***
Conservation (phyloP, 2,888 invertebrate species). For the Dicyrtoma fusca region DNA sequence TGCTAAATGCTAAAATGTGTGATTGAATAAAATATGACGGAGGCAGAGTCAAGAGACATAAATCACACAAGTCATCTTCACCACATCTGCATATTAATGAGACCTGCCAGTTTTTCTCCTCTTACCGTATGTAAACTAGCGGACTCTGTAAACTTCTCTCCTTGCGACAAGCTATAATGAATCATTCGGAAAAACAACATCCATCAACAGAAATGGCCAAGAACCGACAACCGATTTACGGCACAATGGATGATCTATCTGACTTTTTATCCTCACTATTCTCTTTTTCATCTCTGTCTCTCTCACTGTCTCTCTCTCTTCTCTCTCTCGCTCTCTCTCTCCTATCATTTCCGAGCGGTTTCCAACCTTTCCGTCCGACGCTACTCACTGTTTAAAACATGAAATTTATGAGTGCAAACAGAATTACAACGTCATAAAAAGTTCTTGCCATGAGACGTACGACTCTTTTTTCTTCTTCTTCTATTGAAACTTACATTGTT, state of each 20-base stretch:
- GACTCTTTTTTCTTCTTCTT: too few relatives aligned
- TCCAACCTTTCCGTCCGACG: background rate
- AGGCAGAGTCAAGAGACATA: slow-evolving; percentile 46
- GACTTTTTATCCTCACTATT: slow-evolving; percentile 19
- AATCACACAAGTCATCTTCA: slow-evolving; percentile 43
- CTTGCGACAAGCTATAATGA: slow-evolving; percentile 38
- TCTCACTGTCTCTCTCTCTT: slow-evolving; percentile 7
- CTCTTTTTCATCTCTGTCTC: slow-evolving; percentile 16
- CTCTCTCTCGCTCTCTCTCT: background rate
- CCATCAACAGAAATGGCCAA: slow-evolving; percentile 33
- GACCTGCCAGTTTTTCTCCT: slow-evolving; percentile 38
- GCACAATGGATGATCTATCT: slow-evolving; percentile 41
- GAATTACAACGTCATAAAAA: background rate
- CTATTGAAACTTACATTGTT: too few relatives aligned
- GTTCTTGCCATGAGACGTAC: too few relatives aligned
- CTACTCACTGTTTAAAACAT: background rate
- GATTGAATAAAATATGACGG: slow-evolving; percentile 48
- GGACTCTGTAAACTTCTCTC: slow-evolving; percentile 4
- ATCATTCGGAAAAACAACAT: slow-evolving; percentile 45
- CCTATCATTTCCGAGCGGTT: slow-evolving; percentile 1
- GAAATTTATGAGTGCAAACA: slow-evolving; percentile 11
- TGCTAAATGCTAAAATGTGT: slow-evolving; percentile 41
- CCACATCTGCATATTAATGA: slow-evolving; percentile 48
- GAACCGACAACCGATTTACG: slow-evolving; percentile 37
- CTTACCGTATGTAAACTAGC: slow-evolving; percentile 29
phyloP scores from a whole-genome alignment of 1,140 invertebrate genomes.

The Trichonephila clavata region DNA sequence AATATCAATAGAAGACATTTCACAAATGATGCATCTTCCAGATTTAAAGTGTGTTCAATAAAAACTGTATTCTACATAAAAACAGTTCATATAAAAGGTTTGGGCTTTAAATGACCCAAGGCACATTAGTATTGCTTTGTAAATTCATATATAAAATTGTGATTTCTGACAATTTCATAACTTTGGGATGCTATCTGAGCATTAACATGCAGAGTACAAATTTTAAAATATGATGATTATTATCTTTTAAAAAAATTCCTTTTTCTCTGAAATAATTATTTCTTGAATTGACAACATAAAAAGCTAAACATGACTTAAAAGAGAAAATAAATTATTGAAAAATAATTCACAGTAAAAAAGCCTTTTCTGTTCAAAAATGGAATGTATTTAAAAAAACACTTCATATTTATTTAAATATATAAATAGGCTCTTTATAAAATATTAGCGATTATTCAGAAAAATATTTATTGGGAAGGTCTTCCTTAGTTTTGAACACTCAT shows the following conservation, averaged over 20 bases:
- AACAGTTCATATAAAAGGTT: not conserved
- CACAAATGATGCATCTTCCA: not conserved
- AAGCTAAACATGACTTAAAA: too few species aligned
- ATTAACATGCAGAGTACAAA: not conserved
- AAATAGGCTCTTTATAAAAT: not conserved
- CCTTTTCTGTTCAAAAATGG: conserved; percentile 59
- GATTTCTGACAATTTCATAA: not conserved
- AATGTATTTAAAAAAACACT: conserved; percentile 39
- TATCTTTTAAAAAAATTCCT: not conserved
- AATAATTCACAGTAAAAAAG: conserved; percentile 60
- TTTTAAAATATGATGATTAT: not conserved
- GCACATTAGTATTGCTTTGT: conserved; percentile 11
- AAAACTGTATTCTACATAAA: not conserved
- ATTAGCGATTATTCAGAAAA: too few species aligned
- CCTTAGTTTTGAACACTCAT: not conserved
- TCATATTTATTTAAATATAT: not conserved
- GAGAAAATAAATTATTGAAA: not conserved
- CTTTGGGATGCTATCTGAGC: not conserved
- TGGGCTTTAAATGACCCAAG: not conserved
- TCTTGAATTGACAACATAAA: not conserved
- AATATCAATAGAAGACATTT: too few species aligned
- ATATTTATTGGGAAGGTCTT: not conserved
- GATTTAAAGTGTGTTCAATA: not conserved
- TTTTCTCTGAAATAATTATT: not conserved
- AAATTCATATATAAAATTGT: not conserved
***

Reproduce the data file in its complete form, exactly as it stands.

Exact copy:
Conservation (phyloP, 2,888 invertebrate species). For the Dicyrtoma fusca region DNA sequence TGCTAAATGCTAAAATGTGTGATTGAATAAAATATGACGGAGGCAGAGTCAAGAGACATAAATCACACAAGTCATCTTCACCACATCTGCATATTAATGAGACCTGCCAGTTTTTCTCCTCTTACCGTATGTAAACTAGCGGACTCTGTAAACTTCTCTCCTTGCGACAAGCTATAATGAATCATTCGGAAAAACAACATCCATCAACAGAAATGGCCAAGAACCGACAACCGATTTACGGCACAATGGATGATCTATCTGACTTTTTATCCTCACTATTCTCTTTTTCATCTCTGTCTCTCTCACTGTCTCTCTCTCTTCTCTCTCTCGCTCTCTCTCTCCTATCATTTCCGAGCGGTTTCCAACCTTTCCGTCCGACGCTACTCACTGTTTAAAACATGAAATTTATGAGTGCAAACAGAATTACAACGTCATAAAAAGTTCTTGCCATGAGACGTACGACTCTTTTTTCTTCTTCTTCTATTGAAACTTACATTGTT, state of each 20-base stretch:
- GACTCTTTTTTCTTCTTCTT: too few relatives aligned
- TCCAACCTTTCCGTCCGACG: background rate
- AGGCAGAGTCAAGAGACATA: slow-evolving; percentile 46
- GACTTTTTATCCTCACTATT: slow-evolving; percentile 19
- AATCACACAAGTCATCTTCA: slow-evolving; percentile 43
- CTTGCGACAAGCTATAATGA: slow-evolving; percentile 38
- TCTCACTGTCTCTCTCTCTT: slow-evolving; percentile 7
- CTCTTTTTCATCTCTGTCTC: slow-evolving; percentile 16
- CTCTCTCTCGCTCTCTCTCT: background rate
- CCATCAACAGAAATGGCCAA: slow-evolving; percentile 33
- GACCTGCCAGTTTTTCTCCT: slow-evolving; percentile 38
- GCACAATGGATGATCTATCT: slow-evolving; percentile 41
- GAATTACAACGTCATAAAAA: background rate
- CTATTGAAACTTACATTGTT: too few relatives aligned
- GTTCTTGCCATGAGACGTAC: too few relatives aligned
- CTACTCACTGTTTAAAACAT: background rate
- GATTGAATAAAATATGACGG: slow-evolving; percentile 48
- GGACTCTGTAAACTTCTCTC: slow-evolving; percentile 4
- ATCATTCGGAAAAACAACAT: slow-evolving; percentile 45
- CCTATCATTTCCGAGCGGTT: slow-evolving; percentile 1
- GAAATTTATGAGTGCAAACA: slow-evolving; percentile 11
- TGCTAAATGCTAAAATGTGT: slow-evolving; percentile 41
- CCACATCTGCATATTAATGA: slow-evolving; percentile 48
- GAACCGACAACCGATTTACG: slow-evolving; percentile 37
- CTTACCGTATGTAAACTAGC: slow-evolving; percentile 29
phyloP scores from a whole-genome alignment of 1,140 invertebrate genomes.

The Trichonephila clavata region DNA sequence AATATCAATAGAAGACATTTCACAAATGATGCATCTTCCAGATTTAAAGTGTGTTCAATAAAAACTGTATTCTACATAAAAACAGTTCATATAAAAGGTTTGGGCTTTAAATGACCCAAGGCACATTAGTATTGCTTTGTAAATTCATATATAAAATTGTGATTTCTGACAATTTCATAACTTTGGGATGCTATCTGAGCATTAACATGCAGAGTACAAATTTTAAAATATGATGATTATTATCTTTTAAAAAAATTCCTTTTTCTCTGAAATAATTATTTCTTGAATTGACAACATAAAAAGCTAAACATGACTTAAAAGAGAAAATAAATTATTGAAAAATAATTCACAGTAAAAAAGCCTTTTCTGTTCAAAAATGGAATGTATTTAAAAAAACACTTCATATTTATTTAAATATATAAATAGGCTCTTTATAAAATATTAGCGATTATTCAGAAAAATATTTATTGGGAAGGTCTTCCTTAGTTTTGAACACTCAT shows the following conservation, averaged over 20 bases:
- AACAGTTCATATAAAAGGTT: not conserved
- CACAAATGATGCATCTTCCA: not conserved
- AAGCTAAACATGACTTAAAA: too few species aligned
- ATTAACATGCAGAGTACAAA: not conserved
- AAATAGGCTCTTTATAAAAT: not conserved
- CCTTTTCTGTTCAAAAATGG: conserved; percentile 59
- GATTTCTGACAATTTCATAA: not conserved
- AATGTATTTAAAAAAACACT: conserved; percentile 39
- TATCTTTTAAAAAAATTCCT: not conserved
- AATAATTCACAGTAAAAAAG: conserved; percentile 60
- TTTTAAAATATGATGATTAT: not conserved
- GCACATTAGTATTGCTTTGT: conserved; percentile 11
- AAAACTGTATTCTACATAAA: not conserved
- ATTAGCGATTATTCAGAAAA: too few species aligned
- CCTTAGTTTTGAACACTCAT: not conserved
- TCATATTTATTTAAATATAT: not conserved
- GAGAAAATAAATTATTGAAA: not conserved
- CTTTGGGATGCTATCTGAGC: not conserved
- TGGGCTTTAAATGACCCAAG: not conserved
- TCTTGAATTGACAACATAAA: not conserved
- AATATCAATAGAAGACATTT: too few species aligned
- ATATTTATTGGGAAGGTCTT: not conserved
- GATTTAAAGTGTGTTCAATA: not conserved
- TTTTCTCTGAAATAATTATT: not conserved
- AAATTCATATATAAAATTGT: not conserved